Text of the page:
LAS VEGAS — A conservative think tank wants a judge to force Nevada’s Public Employees’ Retirement System to release the names of pension recipients, saying the agency changed its record-keeping policies recently so it’s impossible to tell who’s receiving how much from the system.
The Nevada Policy Research Institute filed a petition for a writ of mandamus in Carson City court this week. No court date has been set, but a judge could choose to compel the system to release the data requested in a format that’s more usable for NPRI, which maintains a searchable online database of public employee salary and benefit information.
“It’s a clear attempt to keep the actual payments from public view,” said Joseph Becker, the director of NPRI’s Center for Justice and Constitutional Litigation. “PERS is also violating both the letter and spirit of the Nevada Public Records Act.”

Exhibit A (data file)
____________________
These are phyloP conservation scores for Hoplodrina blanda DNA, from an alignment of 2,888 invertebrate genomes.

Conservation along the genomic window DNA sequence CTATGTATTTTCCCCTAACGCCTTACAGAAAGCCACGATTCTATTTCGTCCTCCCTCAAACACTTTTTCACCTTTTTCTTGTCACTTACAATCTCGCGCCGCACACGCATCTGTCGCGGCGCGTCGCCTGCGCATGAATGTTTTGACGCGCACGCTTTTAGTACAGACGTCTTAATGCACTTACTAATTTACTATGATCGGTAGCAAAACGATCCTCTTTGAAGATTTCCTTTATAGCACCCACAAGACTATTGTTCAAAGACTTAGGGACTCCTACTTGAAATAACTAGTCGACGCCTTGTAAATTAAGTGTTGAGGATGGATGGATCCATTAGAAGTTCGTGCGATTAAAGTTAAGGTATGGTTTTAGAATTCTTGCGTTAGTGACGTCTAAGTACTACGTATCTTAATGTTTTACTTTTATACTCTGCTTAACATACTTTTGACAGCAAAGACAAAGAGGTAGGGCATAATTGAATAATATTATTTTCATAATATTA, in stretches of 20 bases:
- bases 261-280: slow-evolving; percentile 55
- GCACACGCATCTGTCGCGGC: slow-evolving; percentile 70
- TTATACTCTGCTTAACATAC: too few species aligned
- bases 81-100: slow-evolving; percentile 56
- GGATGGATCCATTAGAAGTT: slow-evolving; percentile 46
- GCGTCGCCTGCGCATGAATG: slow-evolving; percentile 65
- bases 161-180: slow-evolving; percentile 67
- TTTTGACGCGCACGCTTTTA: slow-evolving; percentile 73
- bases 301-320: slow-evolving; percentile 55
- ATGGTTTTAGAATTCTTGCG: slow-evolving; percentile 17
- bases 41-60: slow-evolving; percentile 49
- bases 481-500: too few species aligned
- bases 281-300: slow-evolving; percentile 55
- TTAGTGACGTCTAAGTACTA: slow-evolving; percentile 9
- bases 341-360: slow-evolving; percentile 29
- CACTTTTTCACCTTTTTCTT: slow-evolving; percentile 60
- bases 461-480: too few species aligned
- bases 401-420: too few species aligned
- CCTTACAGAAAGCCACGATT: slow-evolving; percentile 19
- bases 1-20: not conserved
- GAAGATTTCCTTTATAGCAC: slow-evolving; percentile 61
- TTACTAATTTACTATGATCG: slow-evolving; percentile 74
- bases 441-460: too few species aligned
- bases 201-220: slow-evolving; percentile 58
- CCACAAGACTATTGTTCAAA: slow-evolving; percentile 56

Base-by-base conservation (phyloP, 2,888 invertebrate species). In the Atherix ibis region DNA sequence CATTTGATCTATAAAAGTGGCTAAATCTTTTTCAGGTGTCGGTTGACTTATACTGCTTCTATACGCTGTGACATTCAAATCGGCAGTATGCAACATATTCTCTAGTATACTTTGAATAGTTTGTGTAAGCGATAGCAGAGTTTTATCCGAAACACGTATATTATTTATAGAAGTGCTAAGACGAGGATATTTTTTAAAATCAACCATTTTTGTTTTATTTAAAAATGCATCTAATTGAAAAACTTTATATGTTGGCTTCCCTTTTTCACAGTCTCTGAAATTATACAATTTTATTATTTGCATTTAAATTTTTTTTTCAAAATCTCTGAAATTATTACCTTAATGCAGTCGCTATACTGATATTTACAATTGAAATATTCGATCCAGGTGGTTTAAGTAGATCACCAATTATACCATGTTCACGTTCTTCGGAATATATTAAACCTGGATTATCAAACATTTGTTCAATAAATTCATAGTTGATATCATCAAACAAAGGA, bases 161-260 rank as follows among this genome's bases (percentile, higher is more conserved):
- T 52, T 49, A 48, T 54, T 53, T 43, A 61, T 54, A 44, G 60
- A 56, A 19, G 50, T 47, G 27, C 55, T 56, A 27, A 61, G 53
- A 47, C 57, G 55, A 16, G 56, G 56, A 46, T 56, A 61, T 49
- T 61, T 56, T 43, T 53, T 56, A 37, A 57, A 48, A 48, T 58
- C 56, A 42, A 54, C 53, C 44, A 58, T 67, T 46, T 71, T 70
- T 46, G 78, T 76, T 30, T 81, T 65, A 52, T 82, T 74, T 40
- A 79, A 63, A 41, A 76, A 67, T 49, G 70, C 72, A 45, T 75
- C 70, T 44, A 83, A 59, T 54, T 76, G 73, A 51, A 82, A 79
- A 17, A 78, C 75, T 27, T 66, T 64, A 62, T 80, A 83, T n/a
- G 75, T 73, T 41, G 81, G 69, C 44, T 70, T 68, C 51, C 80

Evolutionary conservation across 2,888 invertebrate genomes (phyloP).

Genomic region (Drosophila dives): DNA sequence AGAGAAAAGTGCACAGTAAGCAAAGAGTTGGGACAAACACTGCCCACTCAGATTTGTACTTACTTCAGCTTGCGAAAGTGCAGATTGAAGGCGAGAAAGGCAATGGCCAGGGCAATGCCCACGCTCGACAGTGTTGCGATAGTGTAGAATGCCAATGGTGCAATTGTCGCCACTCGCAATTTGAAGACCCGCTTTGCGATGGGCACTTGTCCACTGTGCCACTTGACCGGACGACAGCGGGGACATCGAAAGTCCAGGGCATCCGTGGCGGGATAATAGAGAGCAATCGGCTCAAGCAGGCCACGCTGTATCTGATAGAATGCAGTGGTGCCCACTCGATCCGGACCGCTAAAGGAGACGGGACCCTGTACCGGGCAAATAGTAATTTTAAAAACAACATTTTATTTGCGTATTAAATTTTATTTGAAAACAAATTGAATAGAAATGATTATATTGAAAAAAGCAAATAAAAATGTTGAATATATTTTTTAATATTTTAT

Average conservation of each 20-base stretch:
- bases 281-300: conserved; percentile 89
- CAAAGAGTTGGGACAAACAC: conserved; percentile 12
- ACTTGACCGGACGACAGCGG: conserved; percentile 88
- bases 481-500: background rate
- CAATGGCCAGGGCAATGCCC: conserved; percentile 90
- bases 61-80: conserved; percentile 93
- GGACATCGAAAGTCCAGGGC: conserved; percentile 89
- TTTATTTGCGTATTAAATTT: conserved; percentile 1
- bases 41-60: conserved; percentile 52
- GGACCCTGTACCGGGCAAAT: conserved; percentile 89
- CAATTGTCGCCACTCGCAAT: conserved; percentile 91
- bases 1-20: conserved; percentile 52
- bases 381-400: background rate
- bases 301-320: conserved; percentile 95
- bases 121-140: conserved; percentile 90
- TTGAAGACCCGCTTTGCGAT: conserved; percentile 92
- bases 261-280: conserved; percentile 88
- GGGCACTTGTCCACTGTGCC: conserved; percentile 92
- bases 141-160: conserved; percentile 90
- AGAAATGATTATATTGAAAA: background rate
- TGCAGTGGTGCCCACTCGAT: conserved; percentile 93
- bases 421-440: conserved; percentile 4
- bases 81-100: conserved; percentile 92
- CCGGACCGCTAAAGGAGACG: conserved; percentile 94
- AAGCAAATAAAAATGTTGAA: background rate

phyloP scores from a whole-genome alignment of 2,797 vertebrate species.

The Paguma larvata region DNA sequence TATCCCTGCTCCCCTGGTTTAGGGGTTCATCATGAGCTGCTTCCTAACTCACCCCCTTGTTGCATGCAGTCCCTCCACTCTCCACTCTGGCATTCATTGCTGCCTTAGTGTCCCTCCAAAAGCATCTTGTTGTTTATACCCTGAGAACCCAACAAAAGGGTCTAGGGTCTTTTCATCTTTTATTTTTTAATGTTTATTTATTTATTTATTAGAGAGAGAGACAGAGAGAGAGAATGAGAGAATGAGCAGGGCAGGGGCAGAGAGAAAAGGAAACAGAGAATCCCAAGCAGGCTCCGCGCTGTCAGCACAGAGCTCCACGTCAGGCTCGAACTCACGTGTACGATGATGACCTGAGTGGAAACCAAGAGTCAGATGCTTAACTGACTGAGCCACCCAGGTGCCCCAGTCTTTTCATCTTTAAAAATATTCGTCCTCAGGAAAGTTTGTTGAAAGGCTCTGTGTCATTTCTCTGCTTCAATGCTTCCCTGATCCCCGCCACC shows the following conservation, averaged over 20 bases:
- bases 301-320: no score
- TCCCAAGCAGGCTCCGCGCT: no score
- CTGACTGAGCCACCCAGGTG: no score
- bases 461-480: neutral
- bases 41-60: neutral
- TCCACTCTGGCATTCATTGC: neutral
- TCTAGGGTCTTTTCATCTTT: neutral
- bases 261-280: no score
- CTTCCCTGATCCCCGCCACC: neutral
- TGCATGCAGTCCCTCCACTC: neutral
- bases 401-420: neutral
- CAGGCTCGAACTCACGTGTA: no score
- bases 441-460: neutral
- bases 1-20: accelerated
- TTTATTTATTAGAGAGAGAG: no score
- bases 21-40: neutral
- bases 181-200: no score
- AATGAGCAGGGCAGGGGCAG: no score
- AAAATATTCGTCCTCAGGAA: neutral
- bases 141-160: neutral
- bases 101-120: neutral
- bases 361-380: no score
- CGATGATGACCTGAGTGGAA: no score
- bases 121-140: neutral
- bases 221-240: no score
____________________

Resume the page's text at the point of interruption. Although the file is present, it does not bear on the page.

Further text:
Officials from the PERS executive office declined to comment.
NPRI said it requested data about pension payouts last year to add to a website it maintains called Transparent Nevada. The organization received a report that listed pension payouts not by retiree name but by Social Security number, which by law must be redacted.
“This leaves nothing more than a list of payments to unknown individuals,” Becker said.
NPRI said PERS has a list of names that match the Social Security numbers and could create a usable report, but has declined to do so.
The think tank said a 2015 Nevada Supreme Court decision indicates that agencies aren’t excused from their disclosure duties if they have a computer program that could compile the information.